The White House Is Reportedly Pushing an All-Out Assault on Legal Immigration


The first seven months of the Trump administration have seen a dramatic series of executive actions and orders targeting the undocumented immigrant community. But now, it seems, the White House is setting its sights on an even broader target: those trying to immigrate to the United States legally.

Acording to Politico, top Trump advisers Steven Miller and Steve Bannon have been coordinating with several Republican lawmakers to effectively halve legal immigration into the U.S. within the next decade—from around one million immigrants legally entering the country currently to approximately 500,000 by 2027.

The effort is largely centered around an expansion of GOP senators Tom Cotton and David Perdue’s RAISE Act, originally introduced this past February and set to be re-submitted sometime over the summer. The act sought to limit the prioritization for family-issued visas to immediate family only, and eliminate the diversity lottery for immigration visas entirely.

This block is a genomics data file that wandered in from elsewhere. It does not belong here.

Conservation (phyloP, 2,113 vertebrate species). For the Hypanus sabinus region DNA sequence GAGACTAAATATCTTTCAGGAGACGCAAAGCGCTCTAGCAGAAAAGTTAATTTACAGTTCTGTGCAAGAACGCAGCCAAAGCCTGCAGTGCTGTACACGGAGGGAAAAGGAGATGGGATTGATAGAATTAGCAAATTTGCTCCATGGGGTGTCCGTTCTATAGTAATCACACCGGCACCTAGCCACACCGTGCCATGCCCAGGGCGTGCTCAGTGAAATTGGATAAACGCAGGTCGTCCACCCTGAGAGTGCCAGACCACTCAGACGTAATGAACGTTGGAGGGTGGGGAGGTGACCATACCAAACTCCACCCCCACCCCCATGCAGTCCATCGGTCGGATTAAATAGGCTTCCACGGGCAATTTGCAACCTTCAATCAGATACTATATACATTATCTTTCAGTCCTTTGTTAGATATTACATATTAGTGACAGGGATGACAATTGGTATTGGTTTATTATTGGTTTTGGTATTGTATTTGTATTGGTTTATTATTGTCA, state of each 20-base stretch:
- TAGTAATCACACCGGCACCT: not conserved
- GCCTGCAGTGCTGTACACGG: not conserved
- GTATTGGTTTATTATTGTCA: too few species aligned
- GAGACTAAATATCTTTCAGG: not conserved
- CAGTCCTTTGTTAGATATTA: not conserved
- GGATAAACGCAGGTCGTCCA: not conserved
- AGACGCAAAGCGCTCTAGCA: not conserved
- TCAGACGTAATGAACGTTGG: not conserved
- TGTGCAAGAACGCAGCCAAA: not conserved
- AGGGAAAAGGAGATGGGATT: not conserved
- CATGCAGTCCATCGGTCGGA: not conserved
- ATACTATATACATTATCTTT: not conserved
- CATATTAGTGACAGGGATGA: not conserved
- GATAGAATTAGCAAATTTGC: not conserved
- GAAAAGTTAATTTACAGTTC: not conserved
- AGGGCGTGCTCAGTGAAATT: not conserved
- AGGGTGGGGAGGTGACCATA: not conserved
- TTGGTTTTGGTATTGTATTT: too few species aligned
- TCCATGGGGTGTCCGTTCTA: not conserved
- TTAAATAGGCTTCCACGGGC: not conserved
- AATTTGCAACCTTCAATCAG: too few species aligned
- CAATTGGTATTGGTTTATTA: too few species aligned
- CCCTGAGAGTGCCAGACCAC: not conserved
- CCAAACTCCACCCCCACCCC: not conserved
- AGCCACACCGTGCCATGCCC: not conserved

“Donald Trump was the only one who saw that most Americans don’t like our current immigration system,” Cotton said when the measure was first proposed. “This is just the area of politics where I think leaders and elites are most disconnected from the people. Not just Republicans but in both parties, in business, in the media, in the academy, culture and so forth.”

While the specific content of the White House’s new anti-legal immigration legislation remains to be seen, the participation of Bannon and Miller—who were instrumental in crafting Trump’s Muslim travel ban and who have been very open about their white nationalism—is a clear sign that the administration is taking a hard line against those wanting to enter the United States.

According to Politico, the effort will likely center around a merit-based system, in which admittance to the U.S. is predicated upon things like academic standing and employment status, rather than the current process, which prioritizes the unification of families.

The push, while alarming, had, in fact, long been a feature of President Trump’s political agenda, albeit one that was largely overshadowed by his rhetoric against undocumented immigration. In January, drafts of an executive order were leaked showing that the administration was considering a revision to immigration policy that would allow it to reject—and in some cases deport—legal immigrants who utilized government subsidies.

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